Six prey categories were identified in stomach contents of Z. xyster (Table 3). Fishes and penaid shrimp occurred most frequently (> 16%) and were the most abundant by number (27.3% each), however shrimp were the most abundant by weight (31.4%). For this species decapods were the most important prey item with 43.2 %IRI.

Diet breadth and overlap

Use of a three-dimensional graphical representation of the diet [28] facilitated the description of feeding styles of the five species studied (Figure 2). The diet of M. lunulatus was specialized, with most individuals consuming Squilla panamensis, although this species also feed on twelve other prey items. In contrast, the diet of Z. xyster was more heterogeneous and generalized because fishes, decapods and stomatopods were consumed by the majority of individuals. These results were confirmed by Levin's breadth index, which yielded the greatest diet breadth for Z. xyster, while M. lunulatus was the most specialized predator (Table 4).

Table 4 Diet breadth of elasmobranchs caugth
Figure 2
figure 2

Three dimensional graphical representation of the relative importance of prey in the diet of five elasmobranch species: percentage by number (%N), percentage by weight (%W) and frequency of ocurrence (%O). Prey items are: St) Stomatopods, Cr) Crabs, Sh) Shrimps, B) Bivalvia, G) Gasteropoda, T) Teleost, O) Olividae, H) Hippidae, C) Cymatidae, Tr) Trachypenaeus, P) Portunidae, Ba) Batrachoididae, Cy) Cynoglossidae.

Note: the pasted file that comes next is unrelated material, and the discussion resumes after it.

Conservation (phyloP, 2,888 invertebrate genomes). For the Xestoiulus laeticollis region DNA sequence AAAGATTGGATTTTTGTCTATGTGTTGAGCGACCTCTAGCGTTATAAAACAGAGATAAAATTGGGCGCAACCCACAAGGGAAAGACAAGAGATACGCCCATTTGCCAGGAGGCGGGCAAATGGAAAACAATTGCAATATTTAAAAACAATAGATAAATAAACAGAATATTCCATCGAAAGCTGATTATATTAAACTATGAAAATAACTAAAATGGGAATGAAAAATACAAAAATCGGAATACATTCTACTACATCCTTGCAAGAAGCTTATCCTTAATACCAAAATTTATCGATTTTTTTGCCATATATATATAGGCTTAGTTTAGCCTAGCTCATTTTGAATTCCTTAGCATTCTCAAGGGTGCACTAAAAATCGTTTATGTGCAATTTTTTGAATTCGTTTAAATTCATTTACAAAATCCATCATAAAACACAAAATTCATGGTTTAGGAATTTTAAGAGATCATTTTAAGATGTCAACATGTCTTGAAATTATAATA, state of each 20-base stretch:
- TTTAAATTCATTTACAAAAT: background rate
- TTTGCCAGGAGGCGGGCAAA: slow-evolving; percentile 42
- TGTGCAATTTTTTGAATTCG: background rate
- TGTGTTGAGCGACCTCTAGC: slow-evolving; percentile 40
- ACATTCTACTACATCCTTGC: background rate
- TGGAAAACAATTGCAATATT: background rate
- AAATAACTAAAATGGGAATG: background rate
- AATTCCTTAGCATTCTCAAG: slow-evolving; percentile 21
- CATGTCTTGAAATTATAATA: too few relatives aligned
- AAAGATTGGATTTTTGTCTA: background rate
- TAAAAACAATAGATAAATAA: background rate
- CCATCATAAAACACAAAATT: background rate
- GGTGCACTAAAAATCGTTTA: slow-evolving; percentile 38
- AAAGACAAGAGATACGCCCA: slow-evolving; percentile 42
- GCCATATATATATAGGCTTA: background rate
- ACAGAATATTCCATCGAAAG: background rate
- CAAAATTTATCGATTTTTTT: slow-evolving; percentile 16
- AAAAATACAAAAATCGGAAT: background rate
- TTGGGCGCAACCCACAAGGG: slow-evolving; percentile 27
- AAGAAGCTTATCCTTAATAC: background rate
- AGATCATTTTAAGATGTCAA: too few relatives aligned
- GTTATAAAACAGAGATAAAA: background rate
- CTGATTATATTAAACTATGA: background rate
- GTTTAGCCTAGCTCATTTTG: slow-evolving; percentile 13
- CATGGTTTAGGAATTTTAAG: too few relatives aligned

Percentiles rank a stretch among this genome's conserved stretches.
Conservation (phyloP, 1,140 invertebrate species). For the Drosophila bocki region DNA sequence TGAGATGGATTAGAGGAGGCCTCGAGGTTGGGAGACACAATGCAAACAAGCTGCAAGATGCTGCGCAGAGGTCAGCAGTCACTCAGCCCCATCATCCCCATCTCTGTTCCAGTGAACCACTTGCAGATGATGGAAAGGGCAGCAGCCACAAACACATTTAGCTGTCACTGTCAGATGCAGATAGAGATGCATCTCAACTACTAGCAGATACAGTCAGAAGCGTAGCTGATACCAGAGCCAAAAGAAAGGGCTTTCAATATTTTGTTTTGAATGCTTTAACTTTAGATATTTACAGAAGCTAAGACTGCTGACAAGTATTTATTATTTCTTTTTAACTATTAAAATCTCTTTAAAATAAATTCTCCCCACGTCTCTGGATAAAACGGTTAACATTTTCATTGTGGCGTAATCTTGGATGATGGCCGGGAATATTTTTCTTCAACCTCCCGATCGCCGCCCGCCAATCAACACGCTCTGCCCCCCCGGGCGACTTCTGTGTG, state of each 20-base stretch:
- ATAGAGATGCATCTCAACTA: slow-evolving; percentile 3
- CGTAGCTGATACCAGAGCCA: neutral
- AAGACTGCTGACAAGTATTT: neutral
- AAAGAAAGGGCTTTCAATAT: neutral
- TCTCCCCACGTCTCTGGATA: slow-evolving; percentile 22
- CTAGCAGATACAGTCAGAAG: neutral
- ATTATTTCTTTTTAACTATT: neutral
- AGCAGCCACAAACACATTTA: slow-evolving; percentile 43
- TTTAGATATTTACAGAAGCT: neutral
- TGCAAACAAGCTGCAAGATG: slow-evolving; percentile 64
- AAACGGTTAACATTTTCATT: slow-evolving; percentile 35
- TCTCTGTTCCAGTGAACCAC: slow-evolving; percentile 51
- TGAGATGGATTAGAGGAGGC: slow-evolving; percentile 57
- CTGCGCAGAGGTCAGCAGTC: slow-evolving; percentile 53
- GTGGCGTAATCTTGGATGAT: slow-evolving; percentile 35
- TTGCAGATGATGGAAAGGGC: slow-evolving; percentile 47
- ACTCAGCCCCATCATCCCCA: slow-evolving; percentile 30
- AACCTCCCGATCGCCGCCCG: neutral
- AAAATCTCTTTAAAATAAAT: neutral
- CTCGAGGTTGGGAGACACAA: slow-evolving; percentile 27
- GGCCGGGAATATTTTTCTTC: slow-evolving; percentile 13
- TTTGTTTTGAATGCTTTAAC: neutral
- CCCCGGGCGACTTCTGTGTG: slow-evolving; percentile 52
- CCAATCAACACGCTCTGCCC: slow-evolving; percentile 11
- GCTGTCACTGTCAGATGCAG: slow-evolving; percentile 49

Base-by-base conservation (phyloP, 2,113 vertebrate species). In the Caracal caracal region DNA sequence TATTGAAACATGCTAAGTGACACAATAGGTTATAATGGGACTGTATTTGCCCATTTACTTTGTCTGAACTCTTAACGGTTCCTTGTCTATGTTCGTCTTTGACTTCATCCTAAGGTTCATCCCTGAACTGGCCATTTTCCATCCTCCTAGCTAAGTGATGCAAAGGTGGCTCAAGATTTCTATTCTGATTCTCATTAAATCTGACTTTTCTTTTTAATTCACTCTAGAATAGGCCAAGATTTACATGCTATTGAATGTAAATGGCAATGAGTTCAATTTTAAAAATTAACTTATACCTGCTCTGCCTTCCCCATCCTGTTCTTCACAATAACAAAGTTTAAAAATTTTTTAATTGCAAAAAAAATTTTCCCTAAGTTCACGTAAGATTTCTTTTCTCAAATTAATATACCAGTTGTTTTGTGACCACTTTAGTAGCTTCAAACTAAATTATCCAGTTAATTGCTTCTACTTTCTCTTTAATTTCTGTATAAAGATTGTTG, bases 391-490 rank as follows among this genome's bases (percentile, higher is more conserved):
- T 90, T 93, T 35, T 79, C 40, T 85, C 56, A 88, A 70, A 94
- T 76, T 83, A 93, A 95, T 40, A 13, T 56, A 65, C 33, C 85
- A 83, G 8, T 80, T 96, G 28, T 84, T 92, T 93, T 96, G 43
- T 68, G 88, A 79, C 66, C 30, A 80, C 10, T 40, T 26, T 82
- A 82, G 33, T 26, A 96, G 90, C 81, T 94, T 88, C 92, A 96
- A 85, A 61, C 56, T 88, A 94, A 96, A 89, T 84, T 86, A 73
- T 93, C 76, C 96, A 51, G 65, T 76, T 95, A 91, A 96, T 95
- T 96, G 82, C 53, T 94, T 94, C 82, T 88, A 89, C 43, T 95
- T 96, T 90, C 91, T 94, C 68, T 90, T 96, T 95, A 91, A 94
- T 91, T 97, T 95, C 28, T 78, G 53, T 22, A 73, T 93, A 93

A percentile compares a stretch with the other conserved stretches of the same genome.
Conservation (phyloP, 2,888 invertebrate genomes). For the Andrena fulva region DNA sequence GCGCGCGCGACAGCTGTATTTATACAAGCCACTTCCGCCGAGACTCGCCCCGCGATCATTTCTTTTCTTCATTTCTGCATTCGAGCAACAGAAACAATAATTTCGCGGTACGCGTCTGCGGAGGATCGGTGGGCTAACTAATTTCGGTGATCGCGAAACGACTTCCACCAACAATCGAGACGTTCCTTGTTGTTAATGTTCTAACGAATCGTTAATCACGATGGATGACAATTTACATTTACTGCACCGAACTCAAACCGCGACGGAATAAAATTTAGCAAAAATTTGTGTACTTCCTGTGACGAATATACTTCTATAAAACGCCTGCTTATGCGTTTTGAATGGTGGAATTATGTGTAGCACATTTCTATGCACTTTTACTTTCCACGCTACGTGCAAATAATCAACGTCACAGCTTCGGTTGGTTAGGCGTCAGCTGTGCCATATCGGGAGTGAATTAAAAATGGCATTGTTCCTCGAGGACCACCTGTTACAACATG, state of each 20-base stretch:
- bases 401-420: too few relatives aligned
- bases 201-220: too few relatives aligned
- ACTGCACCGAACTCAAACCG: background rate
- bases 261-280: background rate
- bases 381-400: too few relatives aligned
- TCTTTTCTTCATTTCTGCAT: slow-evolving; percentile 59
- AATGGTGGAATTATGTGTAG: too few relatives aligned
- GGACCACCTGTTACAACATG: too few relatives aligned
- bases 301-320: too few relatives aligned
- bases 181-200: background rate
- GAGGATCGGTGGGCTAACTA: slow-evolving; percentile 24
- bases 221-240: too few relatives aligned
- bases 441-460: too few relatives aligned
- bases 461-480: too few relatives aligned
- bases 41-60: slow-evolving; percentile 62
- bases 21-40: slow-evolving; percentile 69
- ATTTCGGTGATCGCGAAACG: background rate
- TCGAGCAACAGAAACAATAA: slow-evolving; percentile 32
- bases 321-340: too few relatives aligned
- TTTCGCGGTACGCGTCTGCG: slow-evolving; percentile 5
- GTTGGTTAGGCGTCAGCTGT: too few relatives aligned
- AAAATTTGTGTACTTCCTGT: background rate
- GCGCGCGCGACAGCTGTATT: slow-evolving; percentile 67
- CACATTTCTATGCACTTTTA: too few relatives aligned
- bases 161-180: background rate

Following Zares & Rand's [29] criteria, four biologically significant diet overlaps were established among the studied species (Table 5). A significantly high overlap was found between M. lunulatus and D. longa, which shared shrimps of the family Squillidae. Significant overlaps were also found between Rhinobatos leucorhynchus and Raja velezi, and R. leucorhynchus and Z. xyster, which shared Penaeidae, and between Raja velezi and Z. xyster which shared fish and Penaeidae. The random overlap hypothesis was rejected (p = 0.010), suggesting low overlap and low partitioning of resources [30].